Stairs was also a member of the 2003 Pittsburgh Pirates, who began the season with veterans Kenny Lofton, Aramis Ramirez, Brian Giles, Randall Simon, Jeff Suppan and Reggie Sanders. After falling out of contention, the Pirates traded everyone but Stairs and Sanders. The team acquired Jason Bay, Mike Gonzalez and Freddy Sanchez in those deals, among other talented young players. But the two remaining vets were left to play out the season in a demoralized clubhouse.
That, of course, will not happen to the 2009 Phillies, who are buyers. The players and manager have said many times that they basically agree with the "window theory," which says that most Phils stars are in their prime and could win multiple championships over the next few years.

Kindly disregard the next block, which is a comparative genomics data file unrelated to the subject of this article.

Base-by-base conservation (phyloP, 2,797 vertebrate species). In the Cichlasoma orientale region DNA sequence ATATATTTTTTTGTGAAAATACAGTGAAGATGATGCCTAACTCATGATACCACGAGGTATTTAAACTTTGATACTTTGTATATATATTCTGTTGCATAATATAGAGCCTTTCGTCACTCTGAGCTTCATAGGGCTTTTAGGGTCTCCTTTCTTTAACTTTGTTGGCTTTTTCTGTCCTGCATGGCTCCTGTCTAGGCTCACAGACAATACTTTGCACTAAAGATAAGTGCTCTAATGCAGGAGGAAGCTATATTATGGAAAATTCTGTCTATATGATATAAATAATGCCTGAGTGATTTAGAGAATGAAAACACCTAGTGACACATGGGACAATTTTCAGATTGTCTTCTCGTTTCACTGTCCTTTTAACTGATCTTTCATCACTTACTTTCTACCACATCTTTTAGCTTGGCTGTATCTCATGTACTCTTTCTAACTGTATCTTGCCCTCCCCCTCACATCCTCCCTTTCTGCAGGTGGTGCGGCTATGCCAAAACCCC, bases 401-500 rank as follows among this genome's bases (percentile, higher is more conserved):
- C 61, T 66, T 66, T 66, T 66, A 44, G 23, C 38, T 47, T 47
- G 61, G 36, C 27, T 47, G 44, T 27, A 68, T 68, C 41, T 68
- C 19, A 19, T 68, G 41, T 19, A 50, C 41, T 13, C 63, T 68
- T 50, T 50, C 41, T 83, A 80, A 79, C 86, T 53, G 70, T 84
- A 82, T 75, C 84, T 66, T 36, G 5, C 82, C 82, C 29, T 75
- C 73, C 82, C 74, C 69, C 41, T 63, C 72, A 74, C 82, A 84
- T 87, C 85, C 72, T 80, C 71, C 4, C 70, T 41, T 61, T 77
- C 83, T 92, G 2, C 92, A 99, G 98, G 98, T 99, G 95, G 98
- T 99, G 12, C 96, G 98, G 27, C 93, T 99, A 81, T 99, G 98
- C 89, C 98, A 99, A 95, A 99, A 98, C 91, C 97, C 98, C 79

The word "Halladay" is seldom mentioned on the record lately, but many Phillies are naturally eager to play behind the best pitcher in baseball. As Charlie Manuel said Thursday, "I want the horse." This week will see the conversion of speculation into reality and finally reveal who will be excited, who will be relieved and who will be forced to change his life.
Inside the Phillies:
Read Andy Martino's Phillies blog, The Phillies Zone, at http://go.philly.com.sports.
Blog response of the week
RE: What happened with Durbin
Posted by JimG 11:01 PM, 07/23/2009
Durbin's ERA hasn't been that good this year but he's done a good job of stranding inherited runners which is key for a middle reliever. Athletes can't win in this sort of situation. If they say they have an ache or pain, people call them a wuss for not toughing things out. If they don't say anything and pitch through it, their performance ends up suffering and people jump on them for not disclosing the injury.EndText